Canadian Warplanes 5: de Havilland Canada (Grumman) CP-121 Tracker

de Havilland Canada (Grumman)

CS2F-1/CP-121 Tracker

(RCN Photo via Mike Kaehler)

de Havilland Canada (Grumman) CS-2F Tracker, RCN (Serial No. 1595), preparing to launch from the deck of HMCS Bonaventure, 1969.  Note how the nose wheel is off the deck and how the catapult cable hooks onto the fuselage. This aircraft survived its life at sea and went on to become C-FKUF.  It served with Conair in 1991 and was Turbo Firecat 577 in 1992.

de Havilland Canada (Grumman) CS2F-1/CP-121 Tracker was a purpose-built, single airframe anti-submarine warfare (ASW) aircraft equiped with propeller-driven twin radial engines.  It had a high wing that could be folded for storage on aircraft carriers, and was equipped with a tricycle undercarriage.  The type was exported by the USA to a number of navies around the world.

Introduced in 1952 in the USN, in 1954, 100 Trackers were licence-built in Canada as the C2SF by de Havilland Canada.  The C2SF replaced the Grumman TBM-3 Avengers in service with the RCN.  The first Canadian-built aircraft flew on 31 May 1956.  From 1957 onwards, these aircraft operated from the then newly deployed aircraft carrier HMCS Bonaventure, and various shore bases.  All the Canadian Trackers were built to the earlier "A" model airframe design with a length of 42 feet (13 m) (c.f. 43 ft 6 in (13.26 m) for later model Trackers) in order to fit in HMCS  Bonaventure's hangar.  In 1960–1961, 17 CS2F-1 aircraft, which had been relegated to training and utility duties by the CS2F-2, were transferred to the Royal Netherlands Navy.  From 1964, 45 CS2F-2s were upgraded by fitting revised electronic equipment and sensors, becoming CS2F-3s.  Also in 1964, a pair of CS2F-1 aircraft were stripped of armament and ASW electronics, converted to transports, and subsequently used for carrier onboard delivery.  The CS2F-1, -2, and -3 were redesignated as the CP-121 Mk.1, Mk. 2, and Mk. 3 respectively following the unification of the Canadian Forces in 1968.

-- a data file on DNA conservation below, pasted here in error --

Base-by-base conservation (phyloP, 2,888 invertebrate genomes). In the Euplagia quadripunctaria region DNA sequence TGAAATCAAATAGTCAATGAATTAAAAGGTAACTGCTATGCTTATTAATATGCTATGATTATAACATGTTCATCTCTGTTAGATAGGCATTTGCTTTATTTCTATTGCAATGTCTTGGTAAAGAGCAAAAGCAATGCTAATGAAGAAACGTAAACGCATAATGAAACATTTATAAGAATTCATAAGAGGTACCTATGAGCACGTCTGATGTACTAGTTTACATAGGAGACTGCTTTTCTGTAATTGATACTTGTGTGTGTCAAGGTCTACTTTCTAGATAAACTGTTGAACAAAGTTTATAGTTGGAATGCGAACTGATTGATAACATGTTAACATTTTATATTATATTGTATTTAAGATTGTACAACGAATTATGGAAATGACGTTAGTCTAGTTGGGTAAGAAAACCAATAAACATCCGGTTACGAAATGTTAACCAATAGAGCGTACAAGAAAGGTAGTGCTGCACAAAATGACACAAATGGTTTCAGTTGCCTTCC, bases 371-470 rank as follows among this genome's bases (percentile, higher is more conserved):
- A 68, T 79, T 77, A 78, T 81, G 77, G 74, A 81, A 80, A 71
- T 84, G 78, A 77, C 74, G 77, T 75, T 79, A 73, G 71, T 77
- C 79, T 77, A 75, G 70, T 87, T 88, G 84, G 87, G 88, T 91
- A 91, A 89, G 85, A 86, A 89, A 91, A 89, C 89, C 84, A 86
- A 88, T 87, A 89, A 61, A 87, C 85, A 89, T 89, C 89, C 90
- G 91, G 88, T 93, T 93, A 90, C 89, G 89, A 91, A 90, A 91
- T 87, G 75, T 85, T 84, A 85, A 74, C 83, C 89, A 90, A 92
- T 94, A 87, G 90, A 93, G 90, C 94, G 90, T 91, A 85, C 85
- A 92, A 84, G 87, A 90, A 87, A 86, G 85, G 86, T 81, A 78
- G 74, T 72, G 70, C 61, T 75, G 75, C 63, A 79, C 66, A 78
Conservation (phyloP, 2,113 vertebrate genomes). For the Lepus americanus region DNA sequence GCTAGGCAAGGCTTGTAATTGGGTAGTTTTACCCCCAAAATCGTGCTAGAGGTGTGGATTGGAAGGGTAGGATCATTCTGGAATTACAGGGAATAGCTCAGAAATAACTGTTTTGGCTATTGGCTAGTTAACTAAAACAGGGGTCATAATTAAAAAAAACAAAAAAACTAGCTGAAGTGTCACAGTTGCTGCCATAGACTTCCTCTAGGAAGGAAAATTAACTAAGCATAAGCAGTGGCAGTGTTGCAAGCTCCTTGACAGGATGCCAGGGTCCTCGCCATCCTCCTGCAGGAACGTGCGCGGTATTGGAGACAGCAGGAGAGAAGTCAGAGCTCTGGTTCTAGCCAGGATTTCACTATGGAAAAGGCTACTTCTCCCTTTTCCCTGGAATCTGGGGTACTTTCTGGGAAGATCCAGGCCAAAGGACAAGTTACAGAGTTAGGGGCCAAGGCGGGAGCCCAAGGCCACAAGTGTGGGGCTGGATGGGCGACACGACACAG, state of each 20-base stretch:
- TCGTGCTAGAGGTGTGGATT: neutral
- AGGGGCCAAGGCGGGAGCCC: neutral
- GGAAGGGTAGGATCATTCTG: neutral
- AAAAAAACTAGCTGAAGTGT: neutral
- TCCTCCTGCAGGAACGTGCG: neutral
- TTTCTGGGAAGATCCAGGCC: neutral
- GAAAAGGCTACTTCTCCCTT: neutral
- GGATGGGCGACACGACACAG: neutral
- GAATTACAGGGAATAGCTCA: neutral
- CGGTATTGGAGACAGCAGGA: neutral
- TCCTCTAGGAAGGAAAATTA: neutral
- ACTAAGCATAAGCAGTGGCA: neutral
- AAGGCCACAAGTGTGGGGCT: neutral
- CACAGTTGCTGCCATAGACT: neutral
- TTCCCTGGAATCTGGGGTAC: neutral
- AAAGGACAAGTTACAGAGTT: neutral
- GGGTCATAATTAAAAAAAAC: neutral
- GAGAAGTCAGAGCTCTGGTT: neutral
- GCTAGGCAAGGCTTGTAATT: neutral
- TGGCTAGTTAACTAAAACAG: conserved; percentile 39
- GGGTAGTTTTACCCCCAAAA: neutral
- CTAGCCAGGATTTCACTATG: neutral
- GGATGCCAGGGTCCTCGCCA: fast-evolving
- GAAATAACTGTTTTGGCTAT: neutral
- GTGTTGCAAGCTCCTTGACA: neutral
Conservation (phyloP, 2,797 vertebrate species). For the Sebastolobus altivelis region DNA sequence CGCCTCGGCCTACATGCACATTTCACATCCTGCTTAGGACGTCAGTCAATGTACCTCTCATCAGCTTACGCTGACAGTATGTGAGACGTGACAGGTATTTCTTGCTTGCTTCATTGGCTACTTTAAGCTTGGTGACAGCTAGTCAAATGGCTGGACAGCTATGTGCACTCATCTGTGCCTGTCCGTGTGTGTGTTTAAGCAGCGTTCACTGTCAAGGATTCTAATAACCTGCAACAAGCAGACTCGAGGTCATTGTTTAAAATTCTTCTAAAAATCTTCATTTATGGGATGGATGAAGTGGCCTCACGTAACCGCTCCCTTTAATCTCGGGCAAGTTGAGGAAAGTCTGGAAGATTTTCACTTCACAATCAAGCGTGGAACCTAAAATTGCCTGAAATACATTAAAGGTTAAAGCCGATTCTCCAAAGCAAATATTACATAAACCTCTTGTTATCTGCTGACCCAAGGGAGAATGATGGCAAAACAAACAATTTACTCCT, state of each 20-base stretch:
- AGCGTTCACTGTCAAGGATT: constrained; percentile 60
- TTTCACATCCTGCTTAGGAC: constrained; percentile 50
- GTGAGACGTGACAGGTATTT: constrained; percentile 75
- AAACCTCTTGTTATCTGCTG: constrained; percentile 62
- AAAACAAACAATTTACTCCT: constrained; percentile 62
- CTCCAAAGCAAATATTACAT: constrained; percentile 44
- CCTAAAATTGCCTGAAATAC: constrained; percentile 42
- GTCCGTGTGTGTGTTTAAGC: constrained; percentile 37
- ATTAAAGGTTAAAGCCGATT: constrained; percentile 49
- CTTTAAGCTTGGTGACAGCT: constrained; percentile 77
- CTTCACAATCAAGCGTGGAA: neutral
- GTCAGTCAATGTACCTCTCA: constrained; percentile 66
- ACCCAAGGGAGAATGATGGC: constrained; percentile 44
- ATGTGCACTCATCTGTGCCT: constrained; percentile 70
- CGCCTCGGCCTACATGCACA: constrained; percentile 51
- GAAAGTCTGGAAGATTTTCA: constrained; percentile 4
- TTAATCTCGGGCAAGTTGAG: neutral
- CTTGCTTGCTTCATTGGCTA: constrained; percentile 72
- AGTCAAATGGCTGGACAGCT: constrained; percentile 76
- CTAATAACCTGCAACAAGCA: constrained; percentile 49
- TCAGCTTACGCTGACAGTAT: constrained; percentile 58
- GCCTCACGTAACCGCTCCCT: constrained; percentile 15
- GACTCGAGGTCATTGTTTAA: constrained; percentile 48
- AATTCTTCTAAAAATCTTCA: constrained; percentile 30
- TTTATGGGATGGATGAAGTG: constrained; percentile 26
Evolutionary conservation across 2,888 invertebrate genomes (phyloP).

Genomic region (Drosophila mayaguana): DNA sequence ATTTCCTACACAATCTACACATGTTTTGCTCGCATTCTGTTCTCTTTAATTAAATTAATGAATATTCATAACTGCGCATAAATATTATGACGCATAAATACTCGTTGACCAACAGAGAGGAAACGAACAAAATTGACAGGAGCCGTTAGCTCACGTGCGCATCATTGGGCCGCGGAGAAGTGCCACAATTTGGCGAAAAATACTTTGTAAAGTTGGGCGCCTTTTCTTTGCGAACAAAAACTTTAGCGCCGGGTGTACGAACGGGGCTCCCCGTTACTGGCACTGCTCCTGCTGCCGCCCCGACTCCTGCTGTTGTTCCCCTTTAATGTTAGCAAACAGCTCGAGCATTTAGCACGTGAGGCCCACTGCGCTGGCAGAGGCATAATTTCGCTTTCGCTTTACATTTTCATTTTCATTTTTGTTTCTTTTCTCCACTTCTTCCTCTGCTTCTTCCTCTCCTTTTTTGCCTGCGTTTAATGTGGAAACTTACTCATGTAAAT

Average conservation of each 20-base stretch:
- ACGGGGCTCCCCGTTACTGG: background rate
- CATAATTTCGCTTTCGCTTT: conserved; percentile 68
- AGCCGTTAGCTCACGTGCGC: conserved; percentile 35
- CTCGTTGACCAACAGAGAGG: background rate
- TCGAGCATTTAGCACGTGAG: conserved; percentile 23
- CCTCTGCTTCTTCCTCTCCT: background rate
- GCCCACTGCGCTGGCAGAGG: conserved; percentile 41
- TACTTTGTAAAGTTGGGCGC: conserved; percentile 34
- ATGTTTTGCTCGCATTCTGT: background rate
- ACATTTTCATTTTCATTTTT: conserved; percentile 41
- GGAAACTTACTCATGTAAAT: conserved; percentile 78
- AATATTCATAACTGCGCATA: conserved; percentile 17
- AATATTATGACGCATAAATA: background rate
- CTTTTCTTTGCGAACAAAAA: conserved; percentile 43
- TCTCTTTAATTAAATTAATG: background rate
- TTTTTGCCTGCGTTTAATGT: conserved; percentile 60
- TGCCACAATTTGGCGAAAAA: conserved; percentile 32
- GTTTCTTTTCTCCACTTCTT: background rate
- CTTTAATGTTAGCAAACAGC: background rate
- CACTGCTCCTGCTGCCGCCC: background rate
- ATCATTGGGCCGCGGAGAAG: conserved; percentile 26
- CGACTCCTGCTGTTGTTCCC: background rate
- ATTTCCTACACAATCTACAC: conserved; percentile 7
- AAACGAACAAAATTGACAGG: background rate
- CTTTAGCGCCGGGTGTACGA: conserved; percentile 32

After HMCS Bonaventure was decommissioned in 1970, all remaining Canadian Trackers were transferred to shore bases.  This limited their usefulness for ASW patrols, and between 1974 and 1981 gradually all but 20 were placed in storage and the remainder were stripped of their ASW gear.  The remaining active-duty Trackers served until 1990 on fisheries protection and maritime patrol duties.  A handful of Trackers were kept in flying condition until the late 1990s but were no longer used for active service.

A single Grumman-built S2F-1 was sold to de Havilland Canada as a pattern and test aircraft; it was assigned RCN (Serial No. 1500) and coded X-500.  This aircraft may have been dismantled by DHC and reassembled as (Serial No. 1501) with the same wing markings, although other sources claim that 1500 was returned to the US Navy as (BuNo. 136519), and that 1501 was a new aircraft assembled by DHC from Grumman-provided parts, possibly with duplicate X-500 wing markings.  1501 was later upgraded to CS2F-1 standards and used as a stationary instructional airframe.  It was placed in storage in 1972 and is currently on display in the Sherwater Aviation Museum in Nova Scotia.

In the late 1980s and early 1990s, Conair Aviation of Abbotsford, British Columbia, took possession of retired American and Canadian Trackers and converted them into Firecats, with a fire retardant tank replacing the torpedo bay.  The Firecats were made in two variants, a piston engine Firecat and a turboprop-powered Turbo Firecat.

de Havilland Canada (Grumman) CS2F-1/CP-121 Tracker (43), (Serial Nos. 1501 (also X500), 1502-43), CS2F-2 (57), (Serial Nos. 1544-1600),  S2F-1 (1), (Serial No. 136519), CP-121.

(Canadian Forces Photo)